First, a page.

Get a first look at NVIDIA’s groundbreaking DGX GH200 AI Supercomputer, a technological marvel set to redefine computational capabilities and power the AI initiatives of tomorrow.


NVIDIA Brings New Generative AI Capabilities, Groundbreaking Performance to 100 Million Windows RTX PCs and Workstations

NVIDIA’s RTX PCs are getting smarter than a fox in a henhouse, thanks to the new generative AI capabilities. That’s a fancy way of saying these computers can create original content based on patterns they see in existing data. Imagine a machine learning how to draw a chicken by looking at a million pictures of chickens. Only it’s doing more than drawing chickens.

We’re talking about programs like NVIDIA NeMo and DLSS 3, and a whole lot more. When you let ’em run on NVIDIA’s RTX GPUs (that’s the computer’s muscle for graphics), they go like a bat out of hell – up to five times faster than the competition.

What makes this possible, you ask? Two things: Tensor Cores, which are like supercharged engines just for AI, and software improvements that come out regularly. Plus, RTX GPUs are going green, using less power when they can and only turning up the juice when they really need to.

Developers can now use a whole suite of RTX-accelerated tools on Windows 11 to create new AI applications. And with the help of big cloud service providers, they can make sure these applications run smoother than a gravy sandwich.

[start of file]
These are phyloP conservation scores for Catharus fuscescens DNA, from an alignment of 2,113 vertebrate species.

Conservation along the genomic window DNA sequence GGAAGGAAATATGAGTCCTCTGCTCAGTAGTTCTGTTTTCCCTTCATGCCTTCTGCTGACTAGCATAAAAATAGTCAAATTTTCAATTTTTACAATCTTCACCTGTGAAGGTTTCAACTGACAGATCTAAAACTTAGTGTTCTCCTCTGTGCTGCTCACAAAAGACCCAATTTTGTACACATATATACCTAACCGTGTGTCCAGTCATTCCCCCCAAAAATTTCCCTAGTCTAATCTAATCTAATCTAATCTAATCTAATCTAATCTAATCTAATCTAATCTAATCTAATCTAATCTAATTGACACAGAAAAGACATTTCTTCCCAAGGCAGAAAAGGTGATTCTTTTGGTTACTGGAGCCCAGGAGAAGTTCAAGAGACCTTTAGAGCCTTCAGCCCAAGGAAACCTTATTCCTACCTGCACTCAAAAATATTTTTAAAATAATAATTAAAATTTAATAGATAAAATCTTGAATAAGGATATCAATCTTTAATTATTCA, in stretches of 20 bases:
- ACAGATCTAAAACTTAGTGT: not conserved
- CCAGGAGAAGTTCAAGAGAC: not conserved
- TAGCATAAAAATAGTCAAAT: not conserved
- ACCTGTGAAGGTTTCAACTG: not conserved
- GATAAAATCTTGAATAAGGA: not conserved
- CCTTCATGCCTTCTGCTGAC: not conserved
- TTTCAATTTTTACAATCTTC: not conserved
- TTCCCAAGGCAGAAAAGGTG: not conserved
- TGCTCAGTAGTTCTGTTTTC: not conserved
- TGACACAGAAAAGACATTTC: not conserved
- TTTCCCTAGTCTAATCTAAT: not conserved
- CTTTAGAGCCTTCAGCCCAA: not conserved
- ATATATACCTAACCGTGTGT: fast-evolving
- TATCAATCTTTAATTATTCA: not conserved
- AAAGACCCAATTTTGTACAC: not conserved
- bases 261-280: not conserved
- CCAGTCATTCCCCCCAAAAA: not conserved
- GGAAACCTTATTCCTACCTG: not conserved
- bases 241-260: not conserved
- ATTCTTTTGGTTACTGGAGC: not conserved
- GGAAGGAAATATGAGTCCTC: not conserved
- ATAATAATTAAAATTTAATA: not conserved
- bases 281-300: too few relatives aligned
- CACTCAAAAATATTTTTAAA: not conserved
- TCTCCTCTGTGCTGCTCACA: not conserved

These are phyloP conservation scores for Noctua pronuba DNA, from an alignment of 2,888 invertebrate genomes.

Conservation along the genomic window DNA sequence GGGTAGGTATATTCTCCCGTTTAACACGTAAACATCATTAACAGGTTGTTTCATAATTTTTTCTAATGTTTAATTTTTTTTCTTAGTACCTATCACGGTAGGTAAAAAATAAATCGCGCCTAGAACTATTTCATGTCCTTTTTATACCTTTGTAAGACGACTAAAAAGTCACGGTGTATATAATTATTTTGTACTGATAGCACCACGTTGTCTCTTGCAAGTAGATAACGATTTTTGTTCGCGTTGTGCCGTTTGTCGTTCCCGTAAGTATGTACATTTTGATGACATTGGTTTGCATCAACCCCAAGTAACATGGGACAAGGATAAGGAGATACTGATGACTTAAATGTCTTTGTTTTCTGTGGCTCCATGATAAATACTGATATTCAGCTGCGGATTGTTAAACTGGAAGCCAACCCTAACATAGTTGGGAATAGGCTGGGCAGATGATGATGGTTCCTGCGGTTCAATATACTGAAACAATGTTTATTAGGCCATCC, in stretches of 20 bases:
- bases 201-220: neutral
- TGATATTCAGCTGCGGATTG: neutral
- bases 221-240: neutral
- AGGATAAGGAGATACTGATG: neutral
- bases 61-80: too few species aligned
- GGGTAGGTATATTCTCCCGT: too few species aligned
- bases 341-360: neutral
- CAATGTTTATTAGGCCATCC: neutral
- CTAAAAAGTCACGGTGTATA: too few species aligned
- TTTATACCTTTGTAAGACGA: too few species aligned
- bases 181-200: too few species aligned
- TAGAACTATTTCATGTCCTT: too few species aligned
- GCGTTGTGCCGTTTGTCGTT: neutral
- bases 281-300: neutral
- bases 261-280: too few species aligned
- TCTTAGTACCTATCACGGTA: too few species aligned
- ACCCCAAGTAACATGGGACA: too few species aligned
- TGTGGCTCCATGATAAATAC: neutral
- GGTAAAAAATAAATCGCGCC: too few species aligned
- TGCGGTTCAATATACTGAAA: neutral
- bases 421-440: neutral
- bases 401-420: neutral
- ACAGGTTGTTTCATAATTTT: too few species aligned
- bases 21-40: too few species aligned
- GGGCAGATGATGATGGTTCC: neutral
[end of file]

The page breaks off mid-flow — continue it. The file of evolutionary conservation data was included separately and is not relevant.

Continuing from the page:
“Our RTX PCs are like a Swiss Army knife for AI,” says Pavan Davuluri from Microsoft. “We’re making it as easy as pie for developers to deploy AI apps that are faster than a greased pig.”

And boy, are developers cooking up a storm! Over 400 AI-accelerated apps and games have already been released. NVIDIA’s CEO, Jensen Huang, even unveiled a new AI to help game developers make non-playable characters smarter.

Folks can now experience this generative AI magic on the go, with RTX laptops and mobile workstations as small as 14 inches and as light as three pounds. Top-drawer companies like Dell, HP, Lenovo and ASUS are hopping on this bandwagon, building machines that are ready to ride the generative AI wave.

Soon, these machines will be able to balance performance and power, kind of like juggling while riding a unicycle, to make sure they’re running as efficiently as possible. Developers, it’s time to saddle up and get your applications ready for this wild AI ride!


NVIDIA ACE for Games Sparks Life Into Virtual Characters With Generative AI

The smart folks over at NVIDIA dropped a bombshell today, and it’s all about making video game characters smarter than a pack of coonhounds. Here’s the scoop in a nutshell.

NVIDIA announced this thing called the NVIDIA Avatar Cloud Engine (ACE) for Games. It’s a new tool that can make game characters – you know, those folks you can’t play as – smarter through AI. Essentially, it makes ’em as chatty as a barfly after a six-pack.